I received an email from Cora, a long time reader and community member, asking if I could write a column about podcasts and podcasting. This is a hot topic, and one you will want to keep an eye on as we move into 2019.
A podcast is a digital file, most often audio (mp3) but it may also be video (mp4), made available on the Internet for downloading to a computer, tablet, or mobile device. Podcasts are typically available as an episodic series, where new installments may be received by subscribers automatically and at their convenience.
For example, I subscribe to a variety of podcasts on different topics. Whenever I log in to my iTunes account on my computer or open an app (application) on my smart phone the most recent installments, or episodes of the podcasts on my list will begin downloading to my library automatically.
When I started my business online in 2006, podcasting was in its infancy. Once the technology caught on and it became easier for the layperson to set up, everyone who wanted to have their own show was able to get involved.
And just as radio didn’t truly take off until the automobile manufacturers installed a radio in every new car during the 1960s, podcasting is only now becoming more common in the marketplace. Even though Chevrolet first introduced a car radio as an option in 1922, it would take another thirty years to be standard in more than half of all cars on the road. That’s when the shows began finding their audience and advertising was how revenue was generated.
General Motors announced last December they would provide podcasts through apps that are downloadable via the vehicle’s onboard connection in most of their new model cars. And just this week Pandora announced they were adding podcasts to their lineup. “Podcasts on Pandora” is now available for all users and will include hundreds of podcasts with over one hundred thousand episodes across a wide variety of genres.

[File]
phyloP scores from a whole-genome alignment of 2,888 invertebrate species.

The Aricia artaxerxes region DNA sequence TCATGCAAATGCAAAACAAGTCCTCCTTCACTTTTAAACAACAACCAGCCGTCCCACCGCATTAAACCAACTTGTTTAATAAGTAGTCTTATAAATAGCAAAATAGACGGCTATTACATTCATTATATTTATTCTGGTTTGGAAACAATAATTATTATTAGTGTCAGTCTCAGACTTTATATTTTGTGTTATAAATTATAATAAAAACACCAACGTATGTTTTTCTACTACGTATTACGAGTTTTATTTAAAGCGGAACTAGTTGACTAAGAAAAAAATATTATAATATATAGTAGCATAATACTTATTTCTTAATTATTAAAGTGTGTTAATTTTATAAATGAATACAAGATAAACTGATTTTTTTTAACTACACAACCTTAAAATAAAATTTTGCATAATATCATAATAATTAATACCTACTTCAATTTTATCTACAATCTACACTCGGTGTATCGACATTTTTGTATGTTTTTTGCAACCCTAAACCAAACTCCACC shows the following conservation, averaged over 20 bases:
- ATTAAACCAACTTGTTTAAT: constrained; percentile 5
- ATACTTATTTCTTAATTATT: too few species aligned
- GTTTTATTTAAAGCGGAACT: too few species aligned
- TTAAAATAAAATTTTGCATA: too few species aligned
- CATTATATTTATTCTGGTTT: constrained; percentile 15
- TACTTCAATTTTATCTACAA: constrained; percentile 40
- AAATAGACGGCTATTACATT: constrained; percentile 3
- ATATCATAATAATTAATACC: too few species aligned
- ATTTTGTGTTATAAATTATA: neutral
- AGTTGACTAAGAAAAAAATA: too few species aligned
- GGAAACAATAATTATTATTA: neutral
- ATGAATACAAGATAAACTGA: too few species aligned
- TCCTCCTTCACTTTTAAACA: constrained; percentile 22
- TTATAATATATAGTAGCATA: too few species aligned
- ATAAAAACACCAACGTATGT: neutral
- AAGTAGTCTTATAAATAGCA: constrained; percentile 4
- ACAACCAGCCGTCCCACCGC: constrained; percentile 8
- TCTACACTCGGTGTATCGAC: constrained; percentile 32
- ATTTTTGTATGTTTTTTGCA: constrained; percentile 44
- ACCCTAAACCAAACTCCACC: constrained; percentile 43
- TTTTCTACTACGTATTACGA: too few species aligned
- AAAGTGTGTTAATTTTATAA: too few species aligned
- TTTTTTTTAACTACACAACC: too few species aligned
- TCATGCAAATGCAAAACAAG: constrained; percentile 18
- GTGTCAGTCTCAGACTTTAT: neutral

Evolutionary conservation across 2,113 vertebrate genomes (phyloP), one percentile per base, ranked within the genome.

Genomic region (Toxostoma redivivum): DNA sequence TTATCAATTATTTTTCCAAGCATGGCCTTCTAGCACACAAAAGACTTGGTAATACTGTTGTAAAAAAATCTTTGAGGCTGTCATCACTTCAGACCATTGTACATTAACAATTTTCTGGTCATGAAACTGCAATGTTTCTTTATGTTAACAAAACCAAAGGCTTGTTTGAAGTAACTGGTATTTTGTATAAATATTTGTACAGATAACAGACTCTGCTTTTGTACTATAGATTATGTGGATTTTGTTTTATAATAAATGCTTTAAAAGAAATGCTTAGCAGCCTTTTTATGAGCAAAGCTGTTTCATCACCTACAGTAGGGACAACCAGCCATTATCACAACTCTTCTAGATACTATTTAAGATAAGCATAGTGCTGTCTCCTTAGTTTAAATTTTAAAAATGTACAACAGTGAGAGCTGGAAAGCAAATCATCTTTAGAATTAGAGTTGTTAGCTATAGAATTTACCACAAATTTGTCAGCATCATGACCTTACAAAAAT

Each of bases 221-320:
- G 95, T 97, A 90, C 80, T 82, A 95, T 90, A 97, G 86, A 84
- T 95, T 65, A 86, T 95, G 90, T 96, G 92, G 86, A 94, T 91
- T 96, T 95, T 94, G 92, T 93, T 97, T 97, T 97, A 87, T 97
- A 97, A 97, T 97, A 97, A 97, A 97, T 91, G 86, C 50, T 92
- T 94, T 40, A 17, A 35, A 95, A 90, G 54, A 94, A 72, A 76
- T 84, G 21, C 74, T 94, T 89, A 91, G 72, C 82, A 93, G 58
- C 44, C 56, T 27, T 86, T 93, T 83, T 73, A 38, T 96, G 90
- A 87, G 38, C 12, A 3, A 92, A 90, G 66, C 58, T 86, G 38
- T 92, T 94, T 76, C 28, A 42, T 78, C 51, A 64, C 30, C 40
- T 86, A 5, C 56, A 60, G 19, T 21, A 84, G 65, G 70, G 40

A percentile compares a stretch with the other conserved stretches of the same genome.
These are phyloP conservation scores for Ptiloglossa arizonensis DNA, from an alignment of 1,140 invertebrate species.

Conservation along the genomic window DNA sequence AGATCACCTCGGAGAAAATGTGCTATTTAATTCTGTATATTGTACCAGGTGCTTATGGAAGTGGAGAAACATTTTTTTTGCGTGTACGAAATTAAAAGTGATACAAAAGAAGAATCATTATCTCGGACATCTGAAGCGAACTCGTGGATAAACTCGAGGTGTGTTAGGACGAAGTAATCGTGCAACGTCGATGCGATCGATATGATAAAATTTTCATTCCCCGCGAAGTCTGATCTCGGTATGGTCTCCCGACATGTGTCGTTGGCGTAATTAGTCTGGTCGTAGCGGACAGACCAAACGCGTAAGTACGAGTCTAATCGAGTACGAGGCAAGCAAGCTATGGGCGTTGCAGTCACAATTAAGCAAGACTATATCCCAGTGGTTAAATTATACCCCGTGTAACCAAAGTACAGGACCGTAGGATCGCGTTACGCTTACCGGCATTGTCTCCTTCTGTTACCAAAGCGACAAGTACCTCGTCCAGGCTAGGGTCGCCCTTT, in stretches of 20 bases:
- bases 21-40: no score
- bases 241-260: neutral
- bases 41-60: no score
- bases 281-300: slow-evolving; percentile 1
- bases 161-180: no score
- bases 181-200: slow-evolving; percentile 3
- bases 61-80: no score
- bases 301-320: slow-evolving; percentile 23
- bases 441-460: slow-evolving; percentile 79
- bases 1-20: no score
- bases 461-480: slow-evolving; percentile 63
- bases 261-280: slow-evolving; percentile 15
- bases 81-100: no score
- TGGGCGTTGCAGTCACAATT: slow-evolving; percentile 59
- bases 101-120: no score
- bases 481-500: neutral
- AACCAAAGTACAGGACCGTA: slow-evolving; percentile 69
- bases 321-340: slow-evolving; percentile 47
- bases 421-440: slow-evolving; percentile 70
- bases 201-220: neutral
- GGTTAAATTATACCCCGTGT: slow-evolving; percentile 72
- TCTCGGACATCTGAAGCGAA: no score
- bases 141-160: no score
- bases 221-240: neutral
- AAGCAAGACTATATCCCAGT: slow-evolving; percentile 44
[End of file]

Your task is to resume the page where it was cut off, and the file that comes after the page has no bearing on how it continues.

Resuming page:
What does this mean for you and me? I see podcasting as a way to get the word out on what we think is important and worth sharing. If you’re part of a non-profit you may want to create and host a podcast where you share detailed information about the people and causes you serve.
If you are a small business owner, start a podcast about the work you do. I personally know a man who runs a pest control business in Georgia who began doing this about two years. He now works directly with other owners of pest control businesses throughout North America who need help with their marketing. Talking about the business he knows so well for less than a half hour each week is paying off quite handsomely.
I started my first podcast in 2011 using my home telephone and my blog. Each week I would share information about online marketing on a show I called “Ask Connie Anything” and then I would upload it to iTunes and other podcast directories. Within a few months I had followers and subscribers who downloaded my shows and subscribed to make sure they didn’t miss a thing.
It may take a decade or longer for podcasts to overtake radio. We are all familiar and comfortable with radio from our decades of experience. There are many benefits of podcasts, including the end user’s ability to download both past and future episodes automatically. It’s also much easier to find a podcast on a specific topic than it is to locate a radio show. This is primarily because iTunes is quickly becoming one of the largest, well-defined search engines in the world.
You can start your own podcast for less than a hundred dollars, including your domain name, hosting, website setup, art for your logo, and first episode upload. If you prefer a more sophisticated microphone and recording gear add another hundred dollars. Considering this gives you a recording studio more powerful than what the radio stations across North America and beyond had available to them twenty years ago this is quite amazing.
I would love to hear about your thoughts about podcasts. If you need more information or help setting up your podcast contact me at the address below.
Connie Ragen Green lives in Saugus and has been working exclusively on the internet since 2006. Kids and Money: Teaching Financial Responsibility and Values to Children is her latest book and was released by Hunter’s Moon Publishing in July of 2018. All of Connie’s titles are available in paperback at Amazon, at Barnes & Noble, at your local bookstore by request, and also for Kindle. Find out more by visiting http://HugeProfitsTinyList.com and download an audio recording for 2018 at http://NewRulesforOnlineMarketing.com.
Questions? Email Connie at firstname.lastname@example.org and be sure to put Home Business Question in the subject line. Your question and answer will be included in a future article.